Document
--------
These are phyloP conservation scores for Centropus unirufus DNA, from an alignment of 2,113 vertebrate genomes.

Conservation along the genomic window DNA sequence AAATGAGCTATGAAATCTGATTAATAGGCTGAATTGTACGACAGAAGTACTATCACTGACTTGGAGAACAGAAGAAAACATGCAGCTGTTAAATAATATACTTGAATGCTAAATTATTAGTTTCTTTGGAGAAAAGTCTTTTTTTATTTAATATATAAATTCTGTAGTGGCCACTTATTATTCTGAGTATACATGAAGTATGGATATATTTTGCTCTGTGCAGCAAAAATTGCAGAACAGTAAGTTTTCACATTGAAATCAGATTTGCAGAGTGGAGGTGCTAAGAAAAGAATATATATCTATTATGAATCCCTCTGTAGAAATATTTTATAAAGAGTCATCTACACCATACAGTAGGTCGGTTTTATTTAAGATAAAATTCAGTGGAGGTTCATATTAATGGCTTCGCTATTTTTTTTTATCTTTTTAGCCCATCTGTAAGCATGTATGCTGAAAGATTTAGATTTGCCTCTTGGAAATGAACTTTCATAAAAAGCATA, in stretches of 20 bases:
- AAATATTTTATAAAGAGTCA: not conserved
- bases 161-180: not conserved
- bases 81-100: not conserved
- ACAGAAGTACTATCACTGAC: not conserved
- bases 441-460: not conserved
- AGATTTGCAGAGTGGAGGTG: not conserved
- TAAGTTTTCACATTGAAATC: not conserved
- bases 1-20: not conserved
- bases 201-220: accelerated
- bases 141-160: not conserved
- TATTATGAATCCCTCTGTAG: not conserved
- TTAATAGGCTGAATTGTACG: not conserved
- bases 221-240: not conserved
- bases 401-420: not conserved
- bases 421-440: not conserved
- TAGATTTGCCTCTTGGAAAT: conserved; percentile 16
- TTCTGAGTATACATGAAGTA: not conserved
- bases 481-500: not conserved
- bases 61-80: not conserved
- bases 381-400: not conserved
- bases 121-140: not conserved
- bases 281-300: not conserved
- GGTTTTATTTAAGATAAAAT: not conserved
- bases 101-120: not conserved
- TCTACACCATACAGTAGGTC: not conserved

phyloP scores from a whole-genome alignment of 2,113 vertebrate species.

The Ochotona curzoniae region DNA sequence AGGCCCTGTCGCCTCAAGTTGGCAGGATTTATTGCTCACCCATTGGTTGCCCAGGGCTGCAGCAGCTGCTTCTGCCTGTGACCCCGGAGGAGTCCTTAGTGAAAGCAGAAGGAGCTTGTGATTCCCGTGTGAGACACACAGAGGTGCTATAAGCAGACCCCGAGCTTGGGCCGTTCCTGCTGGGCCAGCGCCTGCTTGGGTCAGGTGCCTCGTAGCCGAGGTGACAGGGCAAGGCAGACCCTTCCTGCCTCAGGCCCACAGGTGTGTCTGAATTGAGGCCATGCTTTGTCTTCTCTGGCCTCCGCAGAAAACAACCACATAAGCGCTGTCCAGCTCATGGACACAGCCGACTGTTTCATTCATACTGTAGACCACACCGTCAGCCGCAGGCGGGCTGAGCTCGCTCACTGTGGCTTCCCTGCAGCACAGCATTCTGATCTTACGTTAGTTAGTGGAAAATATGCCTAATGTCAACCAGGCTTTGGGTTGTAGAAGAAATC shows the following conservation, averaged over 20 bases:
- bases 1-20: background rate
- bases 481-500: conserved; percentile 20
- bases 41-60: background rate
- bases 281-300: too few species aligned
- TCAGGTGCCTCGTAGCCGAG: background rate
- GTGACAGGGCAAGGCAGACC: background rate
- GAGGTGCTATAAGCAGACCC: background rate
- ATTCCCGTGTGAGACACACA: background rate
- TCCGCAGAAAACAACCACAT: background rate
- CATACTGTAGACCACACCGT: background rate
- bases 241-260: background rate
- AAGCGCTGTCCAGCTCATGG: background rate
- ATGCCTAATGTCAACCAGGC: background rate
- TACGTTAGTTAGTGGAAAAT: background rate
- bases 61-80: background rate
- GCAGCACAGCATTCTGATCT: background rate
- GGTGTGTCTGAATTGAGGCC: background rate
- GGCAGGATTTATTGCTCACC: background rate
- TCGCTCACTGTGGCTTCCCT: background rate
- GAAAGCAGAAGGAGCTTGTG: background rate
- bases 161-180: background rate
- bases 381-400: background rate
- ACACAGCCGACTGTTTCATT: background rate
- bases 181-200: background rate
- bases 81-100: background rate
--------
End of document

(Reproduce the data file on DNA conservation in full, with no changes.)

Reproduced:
These are phyloP conservation scores for Centropus unirufus DNA, from an alignment of 2,113 vertebrate genomes.

Conservation along the genomic window DNA sequence AAATGAGCTATGAAATCTGATTAATAGGCTGAATTGTACGACAGAAGTACTATCACTGACTTGGAGAACAGAAGAAAACATGCAGCTGTTAAATAATATACTTGAATGCTAAATTATTAGTTTCTTTGGAGAAAAGTCTTTTTTTATTTAATATATAAATTCTGTAGTGGCCACTTATTATTCTGAGTATACATGAAGTATGGATATATTTTGCTCTGTGCAGCAAAAATTGCAGAACAGTAAGTTTTCACATTGAAATCAGATTTGCAGAGTGGAGGTGCTAAGAAAAGAATATATATCTATTATGAATCCCTCTGTAGAAATATTTTATAAAGAGTCATCTACACCATACAGTAGGTCGGTTTTATTTAAGATAAAATTCAGTGGAGGTTCATATTAATGGCTTCGCTATTTTTTTTTATCTTTTTAGCCCATCTGTAAGCATGTATGCTGAAAGATTTAGATTTGCCTCTTGGAAATGAACTTTCATAAAAAGCATA, in stretches of 20 bases:
- AAATATTTTATAAAGAGTCA: not conserved
- bases 161-180: not conserved
- bases 81-100: not conserved
- ACAGAAGTACTATCACTGAC: not conserved
- bases 441-460: not conserved
- AGATTTGCAGAGTGGAGGTG: not conserved
- TAAGTTTTCACATTGAAATC: not conserved
- bases 1-20: not conserved
- bases 201-220: accelerated
- bases 141-160: not conserved
- TATTATGAATCCCTCTGTAG: not conserved
- TTAATAGGCTGAATTGTACG: not conserved
- bases 221-240: not conserved
- bases 401-420: not conserved
- bases 421-440: not conserved
- TAGATTTGCCTCTTGGAAAT: conserved; percentile 16
- TTCTGAGTATACATGAAGTA: not conserved
- bases 481-500: not conserved
- bases 61-80: not conserved
- bases 381-400: not conserved
- bases 121-140: not conserved
- bases 281-300: not conserved
- GGTTTTATTTAAGATAAAAT: not conserved
- bases 101-120: not conserved
- TCTACACCATACAGTAGGTC: not conserved

phyloP scores from a whole-genome alignment of 2,113 vertebrate species.

The Ochotona curzoniae region DNA sequence AGGCCCTGTCGCCTCAAGTTGGCAGGATTTATTGCTCACCCATTGGTTGCCCAGGGCTGCAGCAGCTGCTTCTGCCTGTGACCCCGGAGGAGTCCTTAGTGAAAGCAGAAGGAGCTTGTGATTCCCGTGTGAGACACACAGAGGTGCTATAAGCAGACCCCGAGCTTGGGCCGTTCCTGCTGGGCCAGCGCCTGCTTGGGTCAGGTGCCTCGTAGCCGAGGTGACAGGGCAAGGCAGACCCTTCCTGCCTCAGGCCCACAGGTGTGTCTGAATTGAGGCCATGCTTTGTCTTCTCTGGCCTCCGCAGAAAACAACCACATAAGCGCTGTCCAGCTCATGGACACAGCCGACTGTTTCATTCATACTGTAGACCACACCGTCAGCCGCAGGCGGGCTGAGCTCGCTCACTGTGGCTTCCCTGCAGCACAGCATTCTGATCTTACGTTAGTTAGTGGAAAATATGCCTAATGTCAACCAGGCTTTGGGTTGTAGAAGAAATC shows the following conservation, averaged over 20 bases:
- bases 1-20: background rate
- bases 481-500: conserved; percentile 20
- bases 41-60: background rate
- bases 281-300: too few species aligned
- TCAGGTGCCTCGTAGCCGAG: background rate
- GTGACAGGGCAAGGCAGACC: background rate
- GAGGTGCTATAAGCAGACCC: background rate
- ATTCCCGTGTGAGACACACA: background rate
- TCCGCAGAAAACAACCACAT: background rate
- CATACTGTAGACCACACCGT: background rate
- bases 241-260: background rate
- AAGCGCTGTCCAGCTCATGG: background rate
- ATGCCTAATGTCAACCAGGC: background rate
- TACGTTAGTTAGTGGAAAAT: background rate
- bases 61-80: background rate
- GCAGCACAGCATTCTGATCT: background rate
- GGTGTGTCTGAATTGAGGCC: background rate
- GGCAGGATTTATTGCTCACC: background rate
- TCGCTCACTGTGGCTTCCCT: background rate
- GAAAGCAGAAGGAGCTTGTG: background rate
- bases 161-180: background rate
- bases 381-400: background rate
- ACACAGCCGACTGTTTCATT: background rate
- bases 181-200: background rate
- bases 81-100: background rate